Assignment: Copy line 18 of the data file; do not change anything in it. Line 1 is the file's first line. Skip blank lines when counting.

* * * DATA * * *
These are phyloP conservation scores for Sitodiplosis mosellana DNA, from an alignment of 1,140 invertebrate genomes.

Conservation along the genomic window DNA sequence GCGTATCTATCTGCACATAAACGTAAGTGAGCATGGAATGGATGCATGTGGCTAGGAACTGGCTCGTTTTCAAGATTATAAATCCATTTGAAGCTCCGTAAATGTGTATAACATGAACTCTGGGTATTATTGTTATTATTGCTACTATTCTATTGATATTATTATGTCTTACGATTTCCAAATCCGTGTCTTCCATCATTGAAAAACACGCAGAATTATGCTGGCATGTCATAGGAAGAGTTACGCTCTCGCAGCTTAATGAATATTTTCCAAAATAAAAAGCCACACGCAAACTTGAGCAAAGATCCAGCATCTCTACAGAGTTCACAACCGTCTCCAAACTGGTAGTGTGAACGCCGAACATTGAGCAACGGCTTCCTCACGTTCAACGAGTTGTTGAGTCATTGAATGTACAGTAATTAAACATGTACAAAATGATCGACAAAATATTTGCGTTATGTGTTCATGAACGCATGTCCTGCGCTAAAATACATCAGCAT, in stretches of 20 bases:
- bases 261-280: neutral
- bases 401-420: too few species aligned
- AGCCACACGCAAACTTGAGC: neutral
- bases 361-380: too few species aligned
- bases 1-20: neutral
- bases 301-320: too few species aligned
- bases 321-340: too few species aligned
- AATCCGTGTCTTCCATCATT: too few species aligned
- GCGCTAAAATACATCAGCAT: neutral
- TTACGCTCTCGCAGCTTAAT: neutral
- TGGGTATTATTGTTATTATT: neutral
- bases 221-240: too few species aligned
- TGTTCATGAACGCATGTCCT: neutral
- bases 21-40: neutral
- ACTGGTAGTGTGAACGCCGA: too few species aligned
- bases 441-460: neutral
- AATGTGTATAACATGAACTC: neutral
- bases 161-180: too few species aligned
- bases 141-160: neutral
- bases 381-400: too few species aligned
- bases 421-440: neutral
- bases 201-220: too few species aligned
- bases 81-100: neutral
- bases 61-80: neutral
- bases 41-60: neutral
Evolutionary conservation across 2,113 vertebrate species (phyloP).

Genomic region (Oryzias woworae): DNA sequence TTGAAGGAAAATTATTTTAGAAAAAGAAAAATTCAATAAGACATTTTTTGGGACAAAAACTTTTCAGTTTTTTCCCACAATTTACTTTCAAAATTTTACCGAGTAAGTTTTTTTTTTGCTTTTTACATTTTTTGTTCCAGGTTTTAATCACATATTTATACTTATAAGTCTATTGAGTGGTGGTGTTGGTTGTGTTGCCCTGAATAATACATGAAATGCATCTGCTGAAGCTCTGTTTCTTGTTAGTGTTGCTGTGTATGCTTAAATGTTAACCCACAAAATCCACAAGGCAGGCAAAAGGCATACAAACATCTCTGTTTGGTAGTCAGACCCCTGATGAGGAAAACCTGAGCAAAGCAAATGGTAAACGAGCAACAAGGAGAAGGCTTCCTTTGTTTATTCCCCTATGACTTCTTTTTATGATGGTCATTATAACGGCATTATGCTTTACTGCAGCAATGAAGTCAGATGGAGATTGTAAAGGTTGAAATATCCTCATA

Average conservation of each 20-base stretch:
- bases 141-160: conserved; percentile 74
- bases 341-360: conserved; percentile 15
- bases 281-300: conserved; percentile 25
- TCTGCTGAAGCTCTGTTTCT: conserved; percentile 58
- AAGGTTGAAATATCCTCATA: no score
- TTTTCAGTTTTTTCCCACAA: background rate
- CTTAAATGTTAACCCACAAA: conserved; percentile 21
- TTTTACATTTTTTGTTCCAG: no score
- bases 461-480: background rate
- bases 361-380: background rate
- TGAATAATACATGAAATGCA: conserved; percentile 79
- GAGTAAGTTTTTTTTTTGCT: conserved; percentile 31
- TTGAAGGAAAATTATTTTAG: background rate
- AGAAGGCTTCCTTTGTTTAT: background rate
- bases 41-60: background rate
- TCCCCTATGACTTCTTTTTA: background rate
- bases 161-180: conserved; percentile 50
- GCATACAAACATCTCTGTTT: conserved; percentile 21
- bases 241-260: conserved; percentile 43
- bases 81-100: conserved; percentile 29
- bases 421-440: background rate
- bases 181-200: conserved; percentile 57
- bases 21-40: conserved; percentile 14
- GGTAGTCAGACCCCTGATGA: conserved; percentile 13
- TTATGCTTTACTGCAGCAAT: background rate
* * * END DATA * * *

- bases 441-460: neutral